Sodium cationization can disrupt the intramolecular hydrogen bond that mediates the sunscreen activity of oxybenzone

Jacob A. Berenbeim, Natalie G.K. Wong, Martin C.R. Cockett, Giel Berden, Jos Oomens, Anouk M. Rijs, Caroline E.H. Dessent

Research output: Contribution to JournalArticleAcademicpeer-review


A key decay pathway by which organic sunscreen molecules dissipate harmful UV energy involves excited-state hydrogen atom transfer between proximal enol and keto functional groups. Structural modifications of this molecular architecture have the potential to block ultrafast decay processes, and hence promote direct excited-state molecular dissociation, profoundly affecting the efficiency of an organic sunscreen. Herein, we investigate the binding of alkali metal cations to a prototype organic sunscreen molecule, oxybenzone, using IR characterization. Mass-selective IR action spectroscopy was conducted at the free electron laser for infrared experiments, FELIX (600-1800 cm-1), on complexes of Na+, K+ and Rb+ bound to oxybenzone. The IR spectra reveal that K+ and Rb+ adopt binding positions away from the key OH intermolecular hydrogen bond, while the smaller Na+ cation binds directly between the keto and enol oxygens, thus breaking the intramolecular hydrogen bond. UV laser photodissociation spectroscopy was also performed on the series of complexes, with the Na+ complex displaying a distinctive electronic spectrum compared to those of K+ and Rb+, in line with the IR spectroscopy results. TD-DFT calculations reveal that the origin of the changes in the electronic spectra can be linked to rupture of the intramolecular bond in the sodium cationized complex. The implications of our results for the performance of sunscreens in mixtures and environments with high concentrations of metal cations are discussed.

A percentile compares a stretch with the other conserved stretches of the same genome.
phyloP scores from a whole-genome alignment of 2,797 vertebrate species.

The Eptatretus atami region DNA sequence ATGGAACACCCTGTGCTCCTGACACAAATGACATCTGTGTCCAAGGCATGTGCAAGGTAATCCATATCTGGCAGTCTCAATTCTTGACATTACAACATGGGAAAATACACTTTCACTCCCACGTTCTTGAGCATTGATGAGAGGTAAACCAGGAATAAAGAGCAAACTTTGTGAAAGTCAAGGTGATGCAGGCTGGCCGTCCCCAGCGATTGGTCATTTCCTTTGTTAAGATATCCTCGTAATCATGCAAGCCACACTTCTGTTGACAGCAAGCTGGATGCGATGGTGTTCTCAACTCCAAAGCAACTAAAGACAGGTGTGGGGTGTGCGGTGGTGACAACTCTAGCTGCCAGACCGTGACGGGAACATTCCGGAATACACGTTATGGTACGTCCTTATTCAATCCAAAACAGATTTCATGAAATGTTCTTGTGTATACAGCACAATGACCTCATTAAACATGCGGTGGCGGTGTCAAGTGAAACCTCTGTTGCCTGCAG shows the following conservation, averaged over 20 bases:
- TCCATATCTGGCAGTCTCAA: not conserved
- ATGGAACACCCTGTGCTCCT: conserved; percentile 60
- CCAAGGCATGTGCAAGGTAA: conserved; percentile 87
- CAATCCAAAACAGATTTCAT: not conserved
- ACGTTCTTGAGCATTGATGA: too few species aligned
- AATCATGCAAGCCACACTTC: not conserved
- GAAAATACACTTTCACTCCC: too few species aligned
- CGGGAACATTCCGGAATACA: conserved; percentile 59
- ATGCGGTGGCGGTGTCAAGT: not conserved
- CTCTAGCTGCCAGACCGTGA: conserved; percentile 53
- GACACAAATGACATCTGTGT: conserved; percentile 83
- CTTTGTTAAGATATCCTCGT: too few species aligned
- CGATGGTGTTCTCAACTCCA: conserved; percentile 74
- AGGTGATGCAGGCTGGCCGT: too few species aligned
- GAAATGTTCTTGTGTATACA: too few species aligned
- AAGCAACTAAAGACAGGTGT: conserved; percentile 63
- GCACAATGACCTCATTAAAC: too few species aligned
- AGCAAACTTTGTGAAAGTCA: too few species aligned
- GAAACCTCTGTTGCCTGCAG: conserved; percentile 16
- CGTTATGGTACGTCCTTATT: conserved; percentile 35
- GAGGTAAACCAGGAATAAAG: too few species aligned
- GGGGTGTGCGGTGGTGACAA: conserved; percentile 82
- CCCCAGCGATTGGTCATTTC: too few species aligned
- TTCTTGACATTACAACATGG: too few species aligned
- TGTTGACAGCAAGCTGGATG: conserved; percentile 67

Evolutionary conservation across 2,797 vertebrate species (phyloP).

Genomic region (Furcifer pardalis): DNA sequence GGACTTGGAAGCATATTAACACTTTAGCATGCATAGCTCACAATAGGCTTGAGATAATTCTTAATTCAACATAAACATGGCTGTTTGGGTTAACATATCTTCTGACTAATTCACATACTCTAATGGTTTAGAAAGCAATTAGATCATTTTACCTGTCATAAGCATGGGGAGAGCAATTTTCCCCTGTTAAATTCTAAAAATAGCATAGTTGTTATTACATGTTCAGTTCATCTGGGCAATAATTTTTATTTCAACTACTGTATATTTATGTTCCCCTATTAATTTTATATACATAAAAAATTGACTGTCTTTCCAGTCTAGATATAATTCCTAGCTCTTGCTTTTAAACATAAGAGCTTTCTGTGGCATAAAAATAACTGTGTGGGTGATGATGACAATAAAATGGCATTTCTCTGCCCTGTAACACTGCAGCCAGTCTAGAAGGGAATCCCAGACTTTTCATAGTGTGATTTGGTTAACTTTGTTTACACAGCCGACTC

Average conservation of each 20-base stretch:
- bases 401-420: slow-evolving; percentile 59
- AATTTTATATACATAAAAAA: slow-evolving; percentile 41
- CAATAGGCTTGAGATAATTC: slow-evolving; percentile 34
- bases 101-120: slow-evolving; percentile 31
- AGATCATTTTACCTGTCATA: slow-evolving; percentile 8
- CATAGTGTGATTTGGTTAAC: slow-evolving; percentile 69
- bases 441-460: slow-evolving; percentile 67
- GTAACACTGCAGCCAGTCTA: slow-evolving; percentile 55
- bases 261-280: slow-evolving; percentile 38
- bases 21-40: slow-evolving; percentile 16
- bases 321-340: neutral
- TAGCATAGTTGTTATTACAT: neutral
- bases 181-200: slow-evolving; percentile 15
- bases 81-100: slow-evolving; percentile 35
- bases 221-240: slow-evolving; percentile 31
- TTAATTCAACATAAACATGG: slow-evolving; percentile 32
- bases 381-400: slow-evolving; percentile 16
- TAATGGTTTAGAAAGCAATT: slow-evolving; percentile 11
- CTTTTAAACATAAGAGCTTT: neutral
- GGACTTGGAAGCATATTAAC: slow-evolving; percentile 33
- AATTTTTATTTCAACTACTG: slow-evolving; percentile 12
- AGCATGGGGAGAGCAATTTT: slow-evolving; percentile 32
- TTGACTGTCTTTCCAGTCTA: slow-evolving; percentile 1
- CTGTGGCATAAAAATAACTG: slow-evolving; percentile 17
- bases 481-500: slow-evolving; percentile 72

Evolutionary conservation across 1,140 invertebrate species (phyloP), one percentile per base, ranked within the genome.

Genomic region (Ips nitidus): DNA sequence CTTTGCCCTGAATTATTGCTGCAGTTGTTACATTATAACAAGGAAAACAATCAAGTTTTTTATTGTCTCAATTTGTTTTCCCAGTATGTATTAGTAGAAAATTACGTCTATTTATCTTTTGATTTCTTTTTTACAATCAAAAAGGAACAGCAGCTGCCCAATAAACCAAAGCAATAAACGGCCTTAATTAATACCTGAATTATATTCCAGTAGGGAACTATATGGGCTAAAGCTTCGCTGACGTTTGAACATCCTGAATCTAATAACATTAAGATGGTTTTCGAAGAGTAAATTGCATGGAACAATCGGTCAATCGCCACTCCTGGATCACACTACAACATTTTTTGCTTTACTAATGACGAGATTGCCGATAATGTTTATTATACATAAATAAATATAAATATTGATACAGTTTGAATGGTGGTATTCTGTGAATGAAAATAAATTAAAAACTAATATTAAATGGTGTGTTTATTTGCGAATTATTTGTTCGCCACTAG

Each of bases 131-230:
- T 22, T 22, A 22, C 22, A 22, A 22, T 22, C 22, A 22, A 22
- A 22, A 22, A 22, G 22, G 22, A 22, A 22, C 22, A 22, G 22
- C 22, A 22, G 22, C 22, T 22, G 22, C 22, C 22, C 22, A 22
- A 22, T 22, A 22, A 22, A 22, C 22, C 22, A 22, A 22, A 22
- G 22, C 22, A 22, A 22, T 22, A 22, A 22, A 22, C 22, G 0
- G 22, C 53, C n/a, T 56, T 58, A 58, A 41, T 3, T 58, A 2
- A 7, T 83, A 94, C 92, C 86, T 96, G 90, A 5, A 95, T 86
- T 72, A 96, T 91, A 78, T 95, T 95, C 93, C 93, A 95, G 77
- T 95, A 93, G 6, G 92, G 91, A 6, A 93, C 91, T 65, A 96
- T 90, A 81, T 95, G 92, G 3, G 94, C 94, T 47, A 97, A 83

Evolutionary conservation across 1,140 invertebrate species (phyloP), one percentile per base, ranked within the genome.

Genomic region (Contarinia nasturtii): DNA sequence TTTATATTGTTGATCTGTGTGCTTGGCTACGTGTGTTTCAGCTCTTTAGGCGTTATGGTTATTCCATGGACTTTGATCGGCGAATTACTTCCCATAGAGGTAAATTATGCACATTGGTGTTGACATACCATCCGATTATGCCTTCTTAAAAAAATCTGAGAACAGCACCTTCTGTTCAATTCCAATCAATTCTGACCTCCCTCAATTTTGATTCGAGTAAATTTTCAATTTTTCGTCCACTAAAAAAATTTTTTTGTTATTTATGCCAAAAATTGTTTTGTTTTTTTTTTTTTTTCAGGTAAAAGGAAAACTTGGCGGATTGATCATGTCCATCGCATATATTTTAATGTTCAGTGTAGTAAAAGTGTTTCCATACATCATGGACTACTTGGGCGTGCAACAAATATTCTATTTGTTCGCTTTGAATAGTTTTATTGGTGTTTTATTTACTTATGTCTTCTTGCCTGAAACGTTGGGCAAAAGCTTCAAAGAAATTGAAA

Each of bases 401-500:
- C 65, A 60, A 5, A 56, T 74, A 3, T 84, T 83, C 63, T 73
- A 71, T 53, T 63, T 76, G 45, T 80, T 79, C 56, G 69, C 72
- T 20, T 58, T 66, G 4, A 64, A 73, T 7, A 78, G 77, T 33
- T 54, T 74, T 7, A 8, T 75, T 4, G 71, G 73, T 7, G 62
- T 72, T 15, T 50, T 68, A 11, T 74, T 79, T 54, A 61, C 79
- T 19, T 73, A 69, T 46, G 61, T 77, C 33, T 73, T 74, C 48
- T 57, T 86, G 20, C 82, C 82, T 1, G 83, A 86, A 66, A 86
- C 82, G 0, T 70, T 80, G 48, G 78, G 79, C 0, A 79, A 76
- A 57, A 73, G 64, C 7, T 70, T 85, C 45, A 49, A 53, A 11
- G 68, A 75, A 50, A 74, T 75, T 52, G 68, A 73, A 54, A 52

Original languageEnglish
Pages (from-to)19522-19531
Number of pages10
JournalPhysical chemistry chemical physics : PCCP
Issue number35
Publication statusPublished - 16 Sept 2020
Externally publishedYes


This work was funded through the Leverhulme Trust Research Project Grant RPG-2017-147. We thank the University of York and the Department of Chemistry for provision of funds for the OPO laser system, and the University of York High Performance Computing service, Viking, and the Research Computing team, for the provision of computational resources. We gratefully acknowledge the Nederlandse Organisatie voor Wetenschappe-lijk Onderzoek (NWO) for the support of the FELIX Laboratory. The research leading to this result has been supported by the project CALIPSOplus under the Grant Agreement 730872 from the EU Framework Programme for Research and Innovation HORIZON 2020.

FundersFunder number
Horizon 2020 Framework Programme730872
Leverhulme TrustRPG-2017-147


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